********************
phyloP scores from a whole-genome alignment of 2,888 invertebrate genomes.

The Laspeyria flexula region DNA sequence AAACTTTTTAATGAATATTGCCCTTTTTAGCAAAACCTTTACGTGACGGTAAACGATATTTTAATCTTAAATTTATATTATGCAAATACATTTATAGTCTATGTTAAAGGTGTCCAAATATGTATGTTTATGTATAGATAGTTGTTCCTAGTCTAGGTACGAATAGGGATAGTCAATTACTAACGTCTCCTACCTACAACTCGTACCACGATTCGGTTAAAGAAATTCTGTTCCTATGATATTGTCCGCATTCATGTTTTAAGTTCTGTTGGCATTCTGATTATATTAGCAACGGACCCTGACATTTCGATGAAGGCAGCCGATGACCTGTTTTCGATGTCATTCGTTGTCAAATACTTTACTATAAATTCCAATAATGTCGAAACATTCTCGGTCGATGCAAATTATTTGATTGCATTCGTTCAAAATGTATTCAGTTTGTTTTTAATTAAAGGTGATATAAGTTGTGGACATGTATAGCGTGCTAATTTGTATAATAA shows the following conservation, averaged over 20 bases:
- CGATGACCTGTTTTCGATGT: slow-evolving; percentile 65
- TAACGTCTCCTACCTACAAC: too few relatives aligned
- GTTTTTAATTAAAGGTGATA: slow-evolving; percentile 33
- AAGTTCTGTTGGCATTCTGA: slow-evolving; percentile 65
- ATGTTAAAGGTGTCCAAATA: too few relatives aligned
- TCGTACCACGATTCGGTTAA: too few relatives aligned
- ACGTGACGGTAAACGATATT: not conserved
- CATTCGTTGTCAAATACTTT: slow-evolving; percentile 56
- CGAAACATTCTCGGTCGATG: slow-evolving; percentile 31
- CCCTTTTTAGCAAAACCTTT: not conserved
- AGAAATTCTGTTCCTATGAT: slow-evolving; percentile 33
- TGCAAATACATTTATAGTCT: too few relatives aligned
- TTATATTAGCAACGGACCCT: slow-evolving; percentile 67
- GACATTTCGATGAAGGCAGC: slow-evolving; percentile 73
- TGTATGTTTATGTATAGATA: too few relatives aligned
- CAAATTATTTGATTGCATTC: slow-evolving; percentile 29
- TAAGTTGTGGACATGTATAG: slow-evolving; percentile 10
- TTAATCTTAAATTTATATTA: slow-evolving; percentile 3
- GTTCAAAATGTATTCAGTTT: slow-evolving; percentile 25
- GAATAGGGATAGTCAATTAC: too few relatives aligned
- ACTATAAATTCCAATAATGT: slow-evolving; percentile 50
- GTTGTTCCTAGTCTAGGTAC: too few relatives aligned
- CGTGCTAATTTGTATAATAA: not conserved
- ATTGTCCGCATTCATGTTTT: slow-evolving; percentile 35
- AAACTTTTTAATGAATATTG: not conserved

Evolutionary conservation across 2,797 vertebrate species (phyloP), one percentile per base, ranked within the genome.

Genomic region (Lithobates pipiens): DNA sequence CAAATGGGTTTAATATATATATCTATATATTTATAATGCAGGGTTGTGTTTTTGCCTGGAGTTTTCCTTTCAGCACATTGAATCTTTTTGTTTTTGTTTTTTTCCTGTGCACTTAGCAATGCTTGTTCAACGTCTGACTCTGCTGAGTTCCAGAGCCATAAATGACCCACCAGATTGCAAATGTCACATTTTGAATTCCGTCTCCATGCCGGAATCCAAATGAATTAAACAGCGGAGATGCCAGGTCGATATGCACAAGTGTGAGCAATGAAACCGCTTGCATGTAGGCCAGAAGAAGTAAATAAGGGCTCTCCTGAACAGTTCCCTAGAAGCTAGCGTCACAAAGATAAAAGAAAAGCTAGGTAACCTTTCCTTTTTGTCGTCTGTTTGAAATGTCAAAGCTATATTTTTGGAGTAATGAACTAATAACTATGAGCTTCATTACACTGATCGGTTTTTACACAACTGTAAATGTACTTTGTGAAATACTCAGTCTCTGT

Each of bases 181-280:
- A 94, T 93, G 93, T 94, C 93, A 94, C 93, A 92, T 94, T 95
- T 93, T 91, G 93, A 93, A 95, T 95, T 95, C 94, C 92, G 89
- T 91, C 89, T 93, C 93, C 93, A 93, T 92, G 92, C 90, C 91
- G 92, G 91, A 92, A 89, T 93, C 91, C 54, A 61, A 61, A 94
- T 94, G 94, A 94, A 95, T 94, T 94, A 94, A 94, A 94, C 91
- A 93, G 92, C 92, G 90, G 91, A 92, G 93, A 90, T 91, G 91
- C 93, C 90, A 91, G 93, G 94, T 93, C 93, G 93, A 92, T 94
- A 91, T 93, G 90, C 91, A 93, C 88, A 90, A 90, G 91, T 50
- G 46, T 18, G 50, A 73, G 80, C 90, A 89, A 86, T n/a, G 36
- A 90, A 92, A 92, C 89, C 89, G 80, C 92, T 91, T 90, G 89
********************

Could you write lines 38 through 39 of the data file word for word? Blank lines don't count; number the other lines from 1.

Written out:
- A 91, T 93, G 90, C 91, A 93, C 88, A 90, A 90, G 91, T 50
- G 46, T 18, G 50, A 73, G 80, C 90, A 89, A 86, T n/a, G 36